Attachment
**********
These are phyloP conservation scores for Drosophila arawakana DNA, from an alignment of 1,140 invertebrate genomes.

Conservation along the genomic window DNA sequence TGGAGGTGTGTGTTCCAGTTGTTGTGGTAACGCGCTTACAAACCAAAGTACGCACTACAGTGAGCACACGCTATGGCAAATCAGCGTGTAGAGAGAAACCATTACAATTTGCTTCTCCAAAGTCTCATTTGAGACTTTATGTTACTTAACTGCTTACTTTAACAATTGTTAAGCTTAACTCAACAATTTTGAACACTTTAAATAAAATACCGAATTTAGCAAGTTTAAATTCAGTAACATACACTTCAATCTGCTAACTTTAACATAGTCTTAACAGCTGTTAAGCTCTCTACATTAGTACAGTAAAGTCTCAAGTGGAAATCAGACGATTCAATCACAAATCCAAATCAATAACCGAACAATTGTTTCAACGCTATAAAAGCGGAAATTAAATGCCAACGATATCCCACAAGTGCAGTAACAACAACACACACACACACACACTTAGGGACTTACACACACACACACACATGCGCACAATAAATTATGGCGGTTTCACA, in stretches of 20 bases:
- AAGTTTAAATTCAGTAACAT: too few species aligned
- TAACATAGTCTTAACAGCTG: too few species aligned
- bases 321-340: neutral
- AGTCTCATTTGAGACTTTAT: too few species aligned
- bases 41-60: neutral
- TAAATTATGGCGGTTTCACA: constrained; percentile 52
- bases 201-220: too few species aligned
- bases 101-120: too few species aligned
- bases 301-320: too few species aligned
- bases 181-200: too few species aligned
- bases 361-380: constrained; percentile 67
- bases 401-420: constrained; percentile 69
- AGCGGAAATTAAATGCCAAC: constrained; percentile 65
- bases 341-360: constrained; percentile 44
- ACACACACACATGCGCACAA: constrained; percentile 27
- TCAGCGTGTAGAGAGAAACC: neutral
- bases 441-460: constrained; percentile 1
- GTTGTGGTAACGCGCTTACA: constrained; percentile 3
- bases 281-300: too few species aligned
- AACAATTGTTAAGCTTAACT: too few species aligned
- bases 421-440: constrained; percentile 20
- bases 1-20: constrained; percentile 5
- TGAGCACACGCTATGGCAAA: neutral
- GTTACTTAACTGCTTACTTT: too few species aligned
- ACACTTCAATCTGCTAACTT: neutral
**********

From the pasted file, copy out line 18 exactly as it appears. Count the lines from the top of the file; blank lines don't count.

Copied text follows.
- TCAGCGTGTAGAGAGAAACC: neutral